ETF Trends
ETF Trends

The financial crisis blame-game has been carrying on for some time. Former Federal Reserve Chairman Alan Greenspan is next up in the firing line. While he defends his actions, stocks and exchange traded funds (ETFs) are continuing along the flat trend seen all week.

Greenspan is widely seen as having missed many of the clues that led to the financial crisis, and today he took to Capitol Hill to defend his action before the Financial Crisis Inquiry Commission (FCIC). He denied several accusations: that he kept interest rates so low for so long that it encouraged risky lending and he failed to regulate high-risk loans to borrowers ill-equipped to afford the debt. Greenspan blamed a host of others, but didn’t accept responsibility for his own role. He led the Fed from 1987 until 2006. Financial Select Sector SPDR (NYSEArca: XLF) is up slightly today. [Top 6 ETFs of the First Quarter.]

The mea culpas didn’t come from Goldman Sachs (NYSE: GS) in its annual letter to shareholders, either. Clocking in at eight pages, it’s the longest such letter. It also uses the word “client” 56 times, up from 17 in 2008. The firm said it didn’t bet against clients using short positions and said it was one of the first to lower its real estate exposure. iShares Dow Jones U.S. Financial Services (NYSEArca: IYG) is flat this morning; Goldman is 5.3%. [6 ETFs for a Financial Sector Recovery.]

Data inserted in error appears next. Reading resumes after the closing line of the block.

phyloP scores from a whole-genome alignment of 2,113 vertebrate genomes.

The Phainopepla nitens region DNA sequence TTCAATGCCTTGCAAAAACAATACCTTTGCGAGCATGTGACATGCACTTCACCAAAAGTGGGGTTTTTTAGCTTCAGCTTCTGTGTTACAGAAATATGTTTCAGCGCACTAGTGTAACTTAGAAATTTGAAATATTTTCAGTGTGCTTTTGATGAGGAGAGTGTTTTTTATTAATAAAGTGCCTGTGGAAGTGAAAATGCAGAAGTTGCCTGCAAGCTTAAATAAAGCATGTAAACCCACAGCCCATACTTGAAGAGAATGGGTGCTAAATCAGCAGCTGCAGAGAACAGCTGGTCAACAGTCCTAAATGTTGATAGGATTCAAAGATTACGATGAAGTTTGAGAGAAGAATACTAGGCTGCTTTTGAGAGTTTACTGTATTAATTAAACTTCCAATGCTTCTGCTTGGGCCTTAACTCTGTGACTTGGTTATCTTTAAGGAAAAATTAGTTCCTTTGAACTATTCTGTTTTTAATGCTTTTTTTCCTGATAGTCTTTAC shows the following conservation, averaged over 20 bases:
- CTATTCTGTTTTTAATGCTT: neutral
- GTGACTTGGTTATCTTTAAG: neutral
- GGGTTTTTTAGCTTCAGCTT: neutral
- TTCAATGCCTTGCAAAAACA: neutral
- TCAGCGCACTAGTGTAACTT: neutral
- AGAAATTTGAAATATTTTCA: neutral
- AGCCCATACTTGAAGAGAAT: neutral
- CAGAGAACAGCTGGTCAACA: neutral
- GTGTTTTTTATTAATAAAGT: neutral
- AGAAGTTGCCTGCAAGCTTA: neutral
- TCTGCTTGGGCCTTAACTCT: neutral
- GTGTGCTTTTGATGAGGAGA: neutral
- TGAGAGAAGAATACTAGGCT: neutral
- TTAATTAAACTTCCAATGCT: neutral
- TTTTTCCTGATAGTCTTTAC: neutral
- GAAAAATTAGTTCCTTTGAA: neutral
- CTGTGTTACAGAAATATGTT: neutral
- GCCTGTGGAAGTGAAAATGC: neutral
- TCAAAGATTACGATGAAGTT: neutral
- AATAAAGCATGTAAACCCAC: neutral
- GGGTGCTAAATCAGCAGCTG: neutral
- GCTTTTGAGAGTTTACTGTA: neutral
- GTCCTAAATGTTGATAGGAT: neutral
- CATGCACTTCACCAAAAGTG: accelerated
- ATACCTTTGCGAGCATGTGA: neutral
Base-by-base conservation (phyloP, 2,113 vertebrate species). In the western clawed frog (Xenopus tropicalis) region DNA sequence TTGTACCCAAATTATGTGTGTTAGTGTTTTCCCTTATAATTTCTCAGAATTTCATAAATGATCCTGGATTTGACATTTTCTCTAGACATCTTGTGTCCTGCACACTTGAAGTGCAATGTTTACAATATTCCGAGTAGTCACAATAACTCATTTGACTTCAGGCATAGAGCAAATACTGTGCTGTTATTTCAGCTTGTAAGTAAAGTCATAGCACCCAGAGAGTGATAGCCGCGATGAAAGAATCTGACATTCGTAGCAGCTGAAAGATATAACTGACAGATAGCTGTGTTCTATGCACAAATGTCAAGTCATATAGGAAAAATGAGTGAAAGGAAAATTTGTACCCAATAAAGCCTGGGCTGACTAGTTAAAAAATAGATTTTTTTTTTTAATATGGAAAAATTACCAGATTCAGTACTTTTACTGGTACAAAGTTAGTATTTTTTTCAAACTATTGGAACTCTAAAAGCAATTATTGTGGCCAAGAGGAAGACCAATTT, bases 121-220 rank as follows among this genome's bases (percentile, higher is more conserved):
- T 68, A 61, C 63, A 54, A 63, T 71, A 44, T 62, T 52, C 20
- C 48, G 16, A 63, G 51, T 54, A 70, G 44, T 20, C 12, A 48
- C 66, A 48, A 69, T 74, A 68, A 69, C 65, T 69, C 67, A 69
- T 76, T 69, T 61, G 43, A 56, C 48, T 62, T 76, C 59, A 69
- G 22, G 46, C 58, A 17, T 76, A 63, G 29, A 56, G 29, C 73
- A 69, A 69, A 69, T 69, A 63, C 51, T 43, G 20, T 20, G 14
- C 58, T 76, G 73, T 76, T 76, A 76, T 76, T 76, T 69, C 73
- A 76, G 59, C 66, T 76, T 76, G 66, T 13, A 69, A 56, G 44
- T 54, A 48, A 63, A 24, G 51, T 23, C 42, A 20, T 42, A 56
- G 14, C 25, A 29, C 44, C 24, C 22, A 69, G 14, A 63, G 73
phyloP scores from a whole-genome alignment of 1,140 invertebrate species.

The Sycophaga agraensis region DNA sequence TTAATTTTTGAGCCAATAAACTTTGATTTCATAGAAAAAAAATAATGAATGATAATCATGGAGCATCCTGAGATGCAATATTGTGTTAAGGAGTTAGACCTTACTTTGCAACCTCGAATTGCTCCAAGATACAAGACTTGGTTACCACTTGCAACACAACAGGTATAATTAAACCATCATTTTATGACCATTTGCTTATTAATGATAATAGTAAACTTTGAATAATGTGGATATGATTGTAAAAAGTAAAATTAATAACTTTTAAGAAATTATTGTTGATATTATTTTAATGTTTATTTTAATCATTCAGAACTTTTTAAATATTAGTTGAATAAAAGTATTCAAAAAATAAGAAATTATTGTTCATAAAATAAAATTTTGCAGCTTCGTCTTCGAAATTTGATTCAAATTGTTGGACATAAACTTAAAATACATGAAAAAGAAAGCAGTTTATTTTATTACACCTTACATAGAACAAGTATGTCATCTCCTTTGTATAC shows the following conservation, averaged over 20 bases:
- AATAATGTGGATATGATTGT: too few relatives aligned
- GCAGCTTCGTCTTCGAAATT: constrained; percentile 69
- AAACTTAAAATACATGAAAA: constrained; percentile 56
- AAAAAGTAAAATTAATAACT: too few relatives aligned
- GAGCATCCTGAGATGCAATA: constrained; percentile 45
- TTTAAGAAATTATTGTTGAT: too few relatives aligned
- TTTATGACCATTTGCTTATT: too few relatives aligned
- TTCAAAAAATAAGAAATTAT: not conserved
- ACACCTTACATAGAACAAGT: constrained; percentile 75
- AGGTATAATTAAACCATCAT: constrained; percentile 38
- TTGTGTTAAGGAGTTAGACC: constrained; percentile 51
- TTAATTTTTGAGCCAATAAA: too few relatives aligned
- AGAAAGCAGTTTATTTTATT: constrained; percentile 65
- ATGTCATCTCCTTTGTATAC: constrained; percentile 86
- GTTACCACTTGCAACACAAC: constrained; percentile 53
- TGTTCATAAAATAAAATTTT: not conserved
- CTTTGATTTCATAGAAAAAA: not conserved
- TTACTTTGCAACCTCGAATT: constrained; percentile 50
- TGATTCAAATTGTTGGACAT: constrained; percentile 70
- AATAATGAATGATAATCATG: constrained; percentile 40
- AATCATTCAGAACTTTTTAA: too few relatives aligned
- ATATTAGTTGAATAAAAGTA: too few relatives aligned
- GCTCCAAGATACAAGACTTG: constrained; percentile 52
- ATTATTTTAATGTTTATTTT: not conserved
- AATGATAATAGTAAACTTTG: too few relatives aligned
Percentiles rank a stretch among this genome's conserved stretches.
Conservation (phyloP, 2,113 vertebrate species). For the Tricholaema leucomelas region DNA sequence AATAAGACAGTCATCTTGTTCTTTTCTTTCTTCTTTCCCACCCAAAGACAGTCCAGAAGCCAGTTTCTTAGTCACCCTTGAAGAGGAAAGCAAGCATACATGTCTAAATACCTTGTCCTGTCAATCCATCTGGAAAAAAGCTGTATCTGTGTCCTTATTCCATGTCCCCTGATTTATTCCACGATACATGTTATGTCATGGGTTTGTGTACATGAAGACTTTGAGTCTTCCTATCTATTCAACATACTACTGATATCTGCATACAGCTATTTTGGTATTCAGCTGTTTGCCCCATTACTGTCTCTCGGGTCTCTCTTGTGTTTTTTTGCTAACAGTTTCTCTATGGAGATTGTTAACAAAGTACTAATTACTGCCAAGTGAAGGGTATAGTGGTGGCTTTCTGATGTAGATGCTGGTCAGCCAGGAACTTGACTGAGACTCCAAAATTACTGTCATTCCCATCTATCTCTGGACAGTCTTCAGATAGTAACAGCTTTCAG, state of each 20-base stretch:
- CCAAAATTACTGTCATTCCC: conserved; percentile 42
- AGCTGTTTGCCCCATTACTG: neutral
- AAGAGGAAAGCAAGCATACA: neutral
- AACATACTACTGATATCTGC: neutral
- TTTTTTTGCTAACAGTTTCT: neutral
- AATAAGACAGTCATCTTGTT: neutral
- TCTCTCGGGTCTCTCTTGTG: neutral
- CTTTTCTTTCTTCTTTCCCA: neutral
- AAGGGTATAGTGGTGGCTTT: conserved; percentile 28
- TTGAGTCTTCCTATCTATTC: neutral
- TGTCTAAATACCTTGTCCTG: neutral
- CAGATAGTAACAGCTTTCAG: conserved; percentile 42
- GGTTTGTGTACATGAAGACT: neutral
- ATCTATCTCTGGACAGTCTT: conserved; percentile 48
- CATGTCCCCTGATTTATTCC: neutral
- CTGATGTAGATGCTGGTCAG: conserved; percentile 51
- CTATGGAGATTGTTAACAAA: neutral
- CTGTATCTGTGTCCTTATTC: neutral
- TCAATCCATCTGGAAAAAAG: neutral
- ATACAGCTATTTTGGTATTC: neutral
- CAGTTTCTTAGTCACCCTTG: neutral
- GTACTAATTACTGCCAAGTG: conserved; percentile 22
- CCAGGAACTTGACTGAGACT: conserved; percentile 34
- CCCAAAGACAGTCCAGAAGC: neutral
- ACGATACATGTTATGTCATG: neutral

Consumers: Come out, come out, wherever you are. It appears that they’re doing just that, too: an improving job market, better retail sales, higher cargo volumes and rising factory activity signals that American shoppers have stopped the extreme penny-pinching that began not long after the financial crisis hit. SpendingPulse released figures recently that underscore the improvements: purchases of luxury goods rose 22.7% from a year earlier and home furnishing sales increased 13.8%. In fact, year-over-year growth was seen in every major retailing category. Vanguard Consumer Discretionary (NYSEArca: VCR) is flat so far this morning, but up 14.6% year-to-date. [Is Value Lurking in Consumer Staples ETFs?]

The opinions and forecasts expressed herein are solely those of Tom Lydon, and may not actually come to pass. Information on this site should not be used or construed as an offer to sell, a solicitation of an offer to buy, or a recommendation for any product.